My son is adopted. From another country. A country where people have beautiful brown skin, as opposed to my pasty, been locked up in a tower for a decade skin.
I am also in my forties. Not exactly an older mom these days, since there are so many new moms in their forties. Or at least that’s what I tell myself when I’m sitting at the park watching all the perky, barely pubescent moms playing with their children. But I digress.
When we brought our son home, my husband, who is a firefighter paramedic, happened to be working so much overtime that we rarely saw him. We had to be officially reintroduced every time he came home and managed to be awake for more than five minutes.
So. Here I was with a new 6 month old baby that we had been waiting for and dreaming about for quite some time. This was a really happy and joyous time. You’d think so right?
Since I didn’t have a clue what I was supposed to do or how to find other stay at home moms, naturally I spent all my time shopping. Except that every time I went out, a strange woman, no not the same strange woman, but a variety of women who were strangers to me, came up and asked “Is he yours?” “Yes.” “He is your baby?” “Yes.” “No, I mean is he yours, from your body?”
Of course, now that it’s three years later, I have no problem dealing with this kind of behavior, but back then, I was shocked. Here I was, struggling to bond with this sweet little baby and focusing on more immediate concerns, or as my panic stricken husband put it, “Our goal is to keep him alive.” Maybe women are like sharks, and can smell a drop of insecurity from a shopping mall away.
After weeks of dealing with this every time I went out, I simply chose to stay home. I had explained to my husband, over the phone of course as that’s how we conducted our marriage during the lost years, how all the questions about my status of motherhood sucked all the fun out of my shopping adventures. Coming from the perspective of saving lives and running into, you know, burning buildings and since the end result was that money stayed in our bank account, he couldn’t manage to get too upset over it.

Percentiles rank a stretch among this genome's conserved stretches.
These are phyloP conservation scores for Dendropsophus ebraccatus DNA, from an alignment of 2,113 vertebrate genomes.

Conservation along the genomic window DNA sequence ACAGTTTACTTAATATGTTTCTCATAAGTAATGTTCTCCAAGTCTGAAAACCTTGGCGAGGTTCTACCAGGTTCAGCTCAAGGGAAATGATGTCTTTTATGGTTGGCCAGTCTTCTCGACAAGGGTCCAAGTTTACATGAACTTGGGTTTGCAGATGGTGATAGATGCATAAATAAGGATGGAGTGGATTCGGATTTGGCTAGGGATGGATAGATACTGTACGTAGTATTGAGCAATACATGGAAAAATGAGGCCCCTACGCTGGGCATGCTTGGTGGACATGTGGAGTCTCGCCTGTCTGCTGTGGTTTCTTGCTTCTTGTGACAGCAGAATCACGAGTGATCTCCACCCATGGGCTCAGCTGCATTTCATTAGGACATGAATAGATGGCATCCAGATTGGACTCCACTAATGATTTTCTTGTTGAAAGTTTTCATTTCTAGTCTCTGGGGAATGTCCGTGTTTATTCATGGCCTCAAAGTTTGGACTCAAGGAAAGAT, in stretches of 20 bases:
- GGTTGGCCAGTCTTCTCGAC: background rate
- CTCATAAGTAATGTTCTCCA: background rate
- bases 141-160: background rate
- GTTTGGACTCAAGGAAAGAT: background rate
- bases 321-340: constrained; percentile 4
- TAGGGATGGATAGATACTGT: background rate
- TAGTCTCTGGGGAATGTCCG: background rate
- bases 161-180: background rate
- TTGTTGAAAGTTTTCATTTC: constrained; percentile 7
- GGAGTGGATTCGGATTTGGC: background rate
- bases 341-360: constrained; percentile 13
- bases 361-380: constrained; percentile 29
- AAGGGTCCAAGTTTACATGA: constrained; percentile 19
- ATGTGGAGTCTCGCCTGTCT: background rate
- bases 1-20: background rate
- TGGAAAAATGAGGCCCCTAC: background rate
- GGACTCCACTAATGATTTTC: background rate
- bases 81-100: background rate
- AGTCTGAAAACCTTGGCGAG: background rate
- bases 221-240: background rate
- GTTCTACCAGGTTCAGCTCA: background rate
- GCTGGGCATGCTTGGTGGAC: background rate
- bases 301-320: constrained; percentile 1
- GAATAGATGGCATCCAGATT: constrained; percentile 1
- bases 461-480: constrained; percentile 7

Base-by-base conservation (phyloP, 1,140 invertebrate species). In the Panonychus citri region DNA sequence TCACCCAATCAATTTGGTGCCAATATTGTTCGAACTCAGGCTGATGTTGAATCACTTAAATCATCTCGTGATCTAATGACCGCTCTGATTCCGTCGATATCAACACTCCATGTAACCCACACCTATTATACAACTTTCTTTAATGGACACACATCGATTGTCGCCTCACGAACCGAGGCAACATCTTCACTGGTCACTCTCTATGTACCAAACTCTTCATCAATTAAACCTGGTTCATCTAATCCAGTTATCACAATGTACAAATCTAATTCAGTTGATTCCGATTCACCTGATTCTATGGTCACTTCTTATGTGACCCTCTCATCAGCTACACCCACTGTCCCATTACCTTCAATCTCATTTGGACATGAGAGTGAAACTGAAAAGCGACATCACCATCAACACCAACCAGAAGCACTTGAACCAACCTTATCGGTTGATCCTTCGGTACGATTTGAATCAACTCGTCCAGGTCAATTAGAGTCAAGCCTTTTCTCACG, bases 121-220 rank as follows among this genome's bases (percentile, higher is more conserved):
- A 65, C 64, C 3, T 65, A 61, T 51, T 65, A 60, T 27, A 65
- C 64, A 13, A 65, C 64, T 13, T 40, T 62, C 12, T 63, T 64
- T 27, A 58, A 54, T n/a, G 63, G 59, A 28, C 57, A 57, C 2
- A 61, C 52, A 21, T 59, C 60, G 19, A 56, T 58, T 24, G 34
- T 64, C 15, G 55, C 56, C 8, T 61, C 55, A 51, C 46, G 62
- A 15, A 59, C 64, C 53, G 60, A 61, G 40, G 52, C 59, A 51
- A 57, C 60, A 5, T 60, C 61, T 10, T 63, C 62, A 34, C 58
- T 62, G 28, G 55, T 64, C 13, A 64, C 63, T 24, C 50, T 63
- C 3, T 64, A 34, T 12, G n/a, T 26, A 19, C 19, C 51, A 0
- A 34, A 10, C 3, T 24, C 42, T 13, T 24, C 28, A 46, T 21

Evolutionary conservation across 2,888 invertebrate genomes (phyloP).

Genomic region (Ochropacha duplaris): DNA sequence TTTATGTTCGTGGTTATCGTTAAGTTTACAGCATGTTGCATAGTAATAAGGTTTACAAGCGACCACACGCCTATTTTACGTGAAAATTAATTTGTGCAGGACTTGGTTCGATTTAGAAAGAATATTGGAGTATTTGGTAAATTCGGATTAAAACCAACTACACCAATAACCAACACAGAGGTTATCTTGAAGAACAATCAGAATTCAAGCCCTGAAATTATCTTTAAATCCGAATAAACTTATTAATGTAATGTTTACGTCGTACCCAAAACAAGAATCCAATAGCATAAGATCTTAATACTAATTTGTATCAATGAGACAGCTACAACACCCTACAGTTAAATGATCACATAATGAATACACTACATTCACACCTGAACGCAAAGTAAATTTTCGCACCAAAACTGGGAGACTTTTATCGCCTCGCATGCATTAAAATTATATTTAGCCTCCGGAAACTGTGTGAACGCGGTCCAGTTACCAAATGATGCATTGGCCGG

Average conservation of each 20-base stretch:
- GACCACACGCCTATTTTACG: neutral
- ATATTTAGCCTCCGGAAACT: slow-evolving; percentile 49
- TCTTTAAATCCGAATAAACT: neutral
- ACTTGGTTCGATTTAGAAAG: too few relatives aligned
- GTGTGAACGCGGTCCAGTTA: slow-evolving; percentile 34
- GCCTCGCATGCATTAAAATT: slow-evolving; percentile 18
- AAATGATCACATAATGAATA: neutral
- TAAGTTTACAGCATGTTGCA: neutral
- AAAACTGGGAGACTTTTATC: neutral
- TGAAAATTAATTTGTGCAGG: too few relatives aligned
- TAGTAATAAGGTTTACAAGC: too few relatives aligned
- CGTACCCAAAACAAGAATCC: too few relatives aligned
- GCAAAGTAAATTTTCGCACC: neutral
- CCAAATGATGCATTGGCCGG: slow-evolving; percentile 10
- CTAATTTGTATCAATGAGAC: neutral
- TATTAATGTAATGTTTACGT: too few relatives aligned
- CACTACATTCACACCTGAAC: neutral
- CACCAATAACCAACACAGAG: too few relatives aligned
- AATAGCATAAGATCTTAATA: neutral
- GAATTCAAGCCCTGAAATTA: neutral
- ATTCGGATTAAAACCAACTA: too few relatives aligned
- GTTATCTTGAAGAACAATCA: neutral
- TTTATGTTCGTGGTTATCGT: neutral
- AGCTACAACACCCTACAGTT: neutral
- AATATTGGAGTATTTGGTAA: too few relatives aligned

Fast forward to the day we were out as a family, shopping at our local hardware store. The twenty year old behind the register took one look at the three of us and immediately asked “Is he yours?” My husband could feel the word SEE? being burned into the back of his head by my stare. Not getting a response (and by the way, what was she expecting to hear? “No, he was on special in aisle five, the one next to plumbing.”) and obviously not realizing her life was in jeopardy, the young woman probed further. She looked at our son sitting in his carrier and said “Are you having fun hanging out with GRANDMA and GRANDPA today?”
Wait. Just. A. Minute. This was a new one.
I whipped my head around so fast I’m sure I almost broke my obviously osteoporosis ridden neck. Clean up at register twelve, head explosion.
It would have been kinder if she’d just walked up and slapped me. Really. I could have handled it better and gotten over it quicker.
This continues to happen every once in a while and lately I’ve just been giving my middle finger quite the workout scratching my forehead in their direction. Yeah, i know. Subtle. That’s me.
Well I have only one thing to say to these ignorant zygotes:
No, I am not GRANDMA – not that it’s any of your business!